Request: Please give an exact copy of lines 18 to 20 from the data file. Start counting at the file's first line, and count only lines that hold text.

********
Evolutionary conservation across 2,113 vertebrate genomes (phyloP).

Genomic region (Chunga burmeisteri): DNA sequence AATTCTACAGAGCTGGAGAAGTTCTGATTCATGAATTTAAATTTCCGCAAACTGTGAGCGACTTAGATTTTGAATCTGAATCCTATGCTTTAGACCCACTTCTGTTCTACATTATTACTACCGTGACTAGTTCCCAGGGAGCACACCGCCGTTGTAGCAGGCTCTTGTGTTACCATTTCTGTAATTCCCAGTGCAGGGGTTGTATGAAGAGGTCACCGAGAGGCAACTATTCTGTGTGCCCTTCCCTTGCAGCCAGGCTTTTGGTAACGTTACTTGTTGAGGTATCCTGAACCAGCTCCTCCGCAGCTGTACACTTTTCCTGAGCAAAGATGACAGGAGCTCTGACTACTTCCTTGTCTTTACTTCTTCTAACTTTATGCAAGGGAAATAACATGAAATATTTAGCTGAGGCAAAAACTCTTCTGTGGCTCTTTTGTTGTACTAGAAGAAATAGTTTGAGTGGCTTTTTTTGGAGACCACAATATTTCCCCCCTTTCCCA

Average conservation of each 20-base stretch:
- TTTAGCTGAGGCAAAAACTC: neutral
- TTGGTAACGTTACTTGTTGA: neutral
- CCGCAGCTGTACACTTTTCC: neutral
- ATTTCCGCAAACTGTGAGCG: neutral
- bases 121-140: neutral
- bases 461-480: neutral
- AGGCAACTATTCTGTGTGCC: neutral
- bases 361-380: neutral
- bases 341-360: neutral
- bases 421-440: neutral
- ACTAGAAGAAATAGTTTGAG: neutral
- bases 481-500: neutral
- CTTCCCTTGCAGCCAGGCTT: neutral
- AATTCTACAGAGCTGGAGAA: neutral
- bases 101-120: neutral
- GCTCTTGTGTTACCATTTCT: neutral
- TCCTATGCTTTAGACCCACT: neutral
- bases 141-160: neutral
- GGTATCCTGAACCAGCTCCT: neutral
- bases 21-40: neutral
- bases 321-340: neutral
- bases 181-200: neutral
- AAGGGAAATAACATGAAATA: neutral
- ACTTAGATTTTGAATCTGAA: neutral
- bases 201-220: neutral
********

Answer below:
- bases 101-120: neutral
- GCTCTTGTGTTACCATTTCT: neutral
- TCCTATGCTTTAGACCCACT: neutral